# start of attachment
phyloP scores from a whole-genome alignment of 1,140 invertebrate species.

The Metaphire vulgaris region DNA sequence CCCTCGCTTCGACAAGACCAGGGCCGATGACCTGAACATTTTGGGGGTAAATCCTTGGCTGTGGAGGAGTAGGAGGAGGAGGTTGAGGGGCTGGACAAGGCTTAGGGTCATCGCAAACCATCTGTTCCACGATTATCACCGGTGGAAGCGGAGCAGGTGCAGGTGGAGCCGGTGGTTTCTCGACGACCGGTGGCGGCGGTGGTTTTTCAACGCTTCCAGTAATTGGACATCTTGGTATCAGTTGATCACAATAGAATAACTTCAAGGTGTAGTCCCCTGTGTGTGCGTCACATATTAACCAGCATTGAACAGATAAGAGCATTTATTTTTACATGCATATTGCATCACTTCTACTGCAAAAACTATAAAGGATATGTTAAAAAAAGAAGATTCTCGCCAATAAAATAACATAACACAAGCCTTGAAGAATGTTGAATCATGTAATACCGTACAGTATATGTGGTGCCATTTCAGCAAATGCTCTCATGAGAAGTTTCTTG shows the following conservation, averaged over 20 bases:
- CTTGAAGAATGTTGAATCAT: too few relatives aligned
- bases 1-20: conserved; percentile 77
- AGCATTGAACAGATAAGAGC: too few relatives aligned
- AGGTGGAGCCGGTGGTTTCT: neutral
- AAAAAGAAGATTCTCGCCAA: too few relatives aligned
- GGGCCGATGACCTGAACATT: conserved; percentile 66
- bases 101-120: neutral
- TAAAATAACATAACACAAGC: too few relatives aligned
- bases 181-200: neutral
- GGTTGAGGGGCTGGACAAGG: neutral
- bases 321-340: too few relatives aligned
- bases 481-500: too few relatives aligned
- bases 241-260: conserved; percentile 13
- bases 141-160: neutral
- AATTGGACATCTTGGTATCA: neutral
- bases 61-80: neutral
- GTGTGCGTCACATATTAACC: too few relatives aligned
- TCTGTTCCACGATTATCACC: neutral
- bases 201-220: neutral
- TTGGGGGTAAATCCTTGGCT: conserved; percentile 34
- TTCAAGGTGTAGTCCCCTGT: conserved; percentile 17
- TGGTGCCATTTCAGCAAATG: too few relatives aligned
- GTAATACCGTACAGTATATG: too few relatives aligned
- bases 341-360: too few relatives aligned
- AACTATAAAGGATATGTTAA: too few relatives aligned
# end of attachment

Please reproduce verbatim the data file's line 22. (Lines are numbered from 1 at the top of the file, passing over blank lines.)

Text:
- TTGGGGGTAAATCCTTGGCT: conserved; percentile 34